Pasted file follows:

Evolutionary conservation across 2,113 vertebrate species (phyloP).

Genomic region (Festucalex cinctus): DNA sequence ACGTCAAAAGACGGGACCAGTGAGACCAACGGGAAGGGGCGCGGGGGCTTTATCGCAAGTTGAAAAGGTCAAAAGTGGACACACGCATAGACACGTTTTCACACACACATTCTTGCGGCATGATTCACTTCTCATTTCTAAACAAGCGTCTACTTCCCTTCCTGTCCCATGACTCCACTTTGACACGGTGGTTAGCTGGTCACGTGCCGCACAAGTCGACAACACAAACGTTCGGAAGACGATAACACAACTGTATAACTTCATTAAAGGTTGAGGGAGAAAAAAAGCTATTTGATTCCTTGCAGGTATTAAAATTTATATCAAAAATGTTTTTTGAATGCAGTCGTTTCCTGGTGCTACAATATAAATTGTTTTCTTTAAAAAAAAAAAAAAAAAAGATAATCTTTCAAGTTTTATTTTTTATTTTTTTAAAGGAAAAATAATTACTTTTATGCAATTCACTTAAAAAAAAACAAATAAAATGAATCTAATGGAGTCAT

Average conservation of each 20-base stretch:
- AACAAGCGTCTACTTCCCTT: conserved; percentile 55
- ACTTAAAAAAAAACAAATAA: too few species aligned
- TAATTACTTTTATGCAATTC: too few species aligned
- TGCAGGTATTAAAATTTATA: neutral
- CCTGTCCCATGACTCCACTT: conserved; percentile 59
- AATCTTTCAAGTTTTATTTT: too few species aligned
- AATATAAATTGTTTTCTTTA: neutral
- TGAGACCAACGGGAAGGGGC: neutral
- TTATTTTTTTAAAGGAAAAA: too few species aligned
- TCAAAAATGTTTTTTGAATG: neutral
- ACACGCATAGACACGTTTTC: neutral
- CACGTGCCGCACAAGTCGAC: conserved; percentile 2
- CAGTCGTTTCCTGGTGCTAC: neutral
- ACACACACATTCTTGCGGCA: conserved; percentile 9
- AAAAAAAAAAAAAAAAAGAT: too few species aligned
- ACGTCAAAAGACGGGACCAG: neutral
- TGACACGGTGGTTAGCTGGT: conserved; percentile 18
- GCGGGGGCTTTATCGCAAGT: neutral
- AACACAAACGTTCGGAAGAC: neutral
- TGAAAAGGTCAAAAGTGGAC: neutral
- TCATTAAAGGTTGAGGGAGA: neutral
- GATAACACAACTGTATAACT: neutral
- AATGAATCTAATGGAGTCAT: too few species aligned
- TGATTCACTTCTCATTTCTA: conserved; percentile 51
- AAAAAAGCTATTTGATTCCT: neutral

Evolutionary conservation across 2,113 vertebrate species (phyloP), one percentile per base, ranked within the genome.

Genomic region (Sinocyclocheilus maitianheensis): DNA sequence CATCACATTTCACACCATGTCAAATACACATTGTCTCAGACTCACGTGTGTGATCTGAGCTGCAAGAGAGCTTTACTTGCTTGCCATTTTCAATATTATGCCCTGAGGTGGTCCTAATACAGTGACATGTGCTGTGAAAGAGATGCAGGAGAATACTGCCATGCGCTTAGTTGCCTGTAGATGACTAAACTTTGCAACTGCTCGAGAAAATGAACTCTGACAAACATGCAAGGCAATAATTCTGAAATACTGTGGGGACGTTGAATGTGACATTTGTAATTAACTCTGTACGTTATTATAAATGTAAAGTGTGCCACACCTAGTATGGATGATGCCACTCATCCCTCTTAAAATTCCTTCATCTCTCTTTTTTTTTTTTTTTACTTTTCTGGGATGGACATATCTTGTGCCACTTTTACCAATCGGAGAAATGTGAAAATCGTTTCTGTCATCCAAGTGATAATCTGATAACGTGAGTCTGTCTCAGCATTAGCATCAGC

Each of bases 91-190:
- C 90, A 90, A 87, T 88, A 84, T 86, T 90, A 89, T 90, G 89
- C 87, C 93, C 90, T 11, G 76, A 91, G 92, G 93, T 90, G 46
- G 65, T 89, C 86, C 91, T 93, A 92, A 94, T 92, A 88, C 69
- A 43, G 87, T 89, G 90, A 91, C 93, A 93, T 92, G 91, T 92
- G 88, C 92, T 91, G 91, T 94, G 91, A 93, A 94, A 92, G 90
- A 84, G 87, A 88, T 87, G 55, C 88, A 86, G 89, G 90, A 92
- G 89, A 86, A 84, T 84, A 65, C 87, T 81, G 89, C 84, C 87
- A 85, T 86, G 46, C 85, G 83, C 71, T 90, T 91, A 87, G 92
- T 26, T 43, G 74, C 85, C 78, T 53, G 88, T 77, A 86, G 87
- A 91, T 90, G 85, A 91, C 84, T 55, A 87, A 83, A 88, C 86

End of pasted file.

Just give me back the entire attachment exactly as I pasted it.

Evolutionary conservation across 2,113 vertebrate species (phyloP).

Genomic region (Festucalex cinctus): DNA sequence ACGTCAAAAGACGGGACCAGTGAGACCAACGGGAAGGGGCGCGGGGGCTTTATCGCAAGTTGAAAAGGTCAAAAGTGGACACACGCATAGACACGTTTTCACACACACATTCTTGCGGCATGATTCACTTCTCATTTCTAAACAAGCGTCTACTTCCCTTCCTGTCCCATGACTCCACTTTGACACGGTGGTTAGCTGGTCACGTGCCGCACAAGTCGACAACACAAACGTTCGGAAGACGATAACACAACTGTATAACTTCATTAAAGGTTGAGGGAGAAAAAAAGCTATTTGATTCCTTGCAGGTATTAAAATTTATATCAAAAATGTTTTTTGAATGCAGTCGTTTCCTGGTGCTACAATATAAATTGTTTTCTTTAAAAAAAAAAAAAAAAAAGATAATCTTTCAAGTTTTATTTTTTATTTTTTTAAAGGAAAAATAATTACTTTTATGCAATTCACTTAAAAAAAAACAAATAAAATGAATCTAATGGAGTCAT

Average conservation of each 20-base stretch:
- AACAAGCGTCTACTTCCCTT: conserved; percentile 55
- ACTTAAAAAAAAACAAATAA: too few species aligned
- TAATTACTTTTATGCAATTC: too few species aligned
- TGCAGGTATTAAAATTTATA: neutral
- CCTGTCCCATGACTCCACTT: conserved; percentile 59
- AATCTTTCAAGTTTTATTTT: too few species aligned
- AATATAAATTGTTTTCTTTA: neutral
- TGAGACCAACGGGAAGGGGC: neutral
- TTATTTTTTTAAAGGAAAAA: too few species aligned
- TCAAAAATGTTTTTTGAATG: neutral
- ACACGCATAGACACGTTTTC: neutral
- CACGTGCCGCACAAGTCGAC: conserved; percentile 2
- CAGTCGTTTCCTGGTGCTAC: neutral
- ACACACACATTCTTGCGGCA: conserved; percentile 9
- AAAAAAAAAAAAAAAAAGAT: too few species aligned
- ACGTCAAAAGACGGGACCAG: neutral
- TGACACGGTGGTTAGCTGGT: conserved; percentile 18
- GCGGGGGCTTTATCGCAAGT: neutral
- AACACAAACGTTCGGAAGAC: neutral
- TGAAAAGGTCAAAAGTGGAC: neutral
- TCATTAAAGGTTGAGGGAGA: neutral
- GATAACACAACTGTATAACT: neutral
- AATGAATCTAATGGAGTCAT: too few species aligned
- TGATTCACTTCTCATTTCTA: conserved; percentile 51
- AAAAAAGCTATTTGATTCCT: neutral

Evolutionary conservation across 2,113 vertebrate species (phyloP), one percentile per base, ranked within the genome.

Genomic region (Sinocyclocheilus maitianheensis): DNA sequence CATCACATTTCACACCATGTCAAATACACATTGTCTCAGACTCACGTGTGTGATCTGAGCTGCAAGAGAGCTTTACTTGCTTGCCATTTTCAATATTATGCCCTGAGGTGGTCCTAATACAGTGACATGTGCTGTGAAAGAGATGCAGGAGAATACTGCCATGCGCTTAGTTGCCTGTAGATGACTAAACTTTGCAACTGCTCGAGAAAATGAACTCTGACAAACATGCAAGGCAATAATTCTGAAATACTGTGGGGACGTTGAATGTGACATTTGTAATTAACTCTGTACGTTATTATAAATGTAAAGTGTGCCACACCTAGTATGGATGATGCCACTCATCCCTCTTAAAATTCCTTCATCTCTCTTTTTTTTTTTTTTTACTTTTCTGGGATGGACATATCTTGTGCCACTTTTACCAATCGGAGAAATGTGAAAATCGTTTCTGTCATCCAAGTGATAATCTGATAACGTGAGTCTGTCTCAGCATTAGCATCAGC

Each of bases 91-190:
- C 90, A 90, A 87, T 88, A 84, T 86, T 90, A 89, T 90, G 89
- C 87, C 93, C 90, T 11, G 76, A 91, G 92, G 93, T 90, G 46
- G 65, T 89, C 86, C 91, T 93, A 92, A 94, T 92, A 88, C 69
- A 43, G 87, T 89, G 90, A 91, C 93, A 93, T 92, G 91, T 92
- G 88, C 92, T 91, G 91, T 94, G 91, A 93, A 94, A 92, G 90
- A 84, G 87, A 88, T 87, G 55, C 88, A 86, G 89, G 90, A 92
- G 89, A 86, A 84, T 84, A 65, C 87, T 81, G 89, C 84, C 87
- A 85, T 86, G 46, C 85, G 83, C 71, T 90, T 91, A 87, G 92
- T 26, T 43, G 74, C 85, C 78, T 53, G 88, T 77, A 86, G 87
- A 91, T 90, G 85, A 91, C 84, T 55, A 87, A 83, A 88, C 86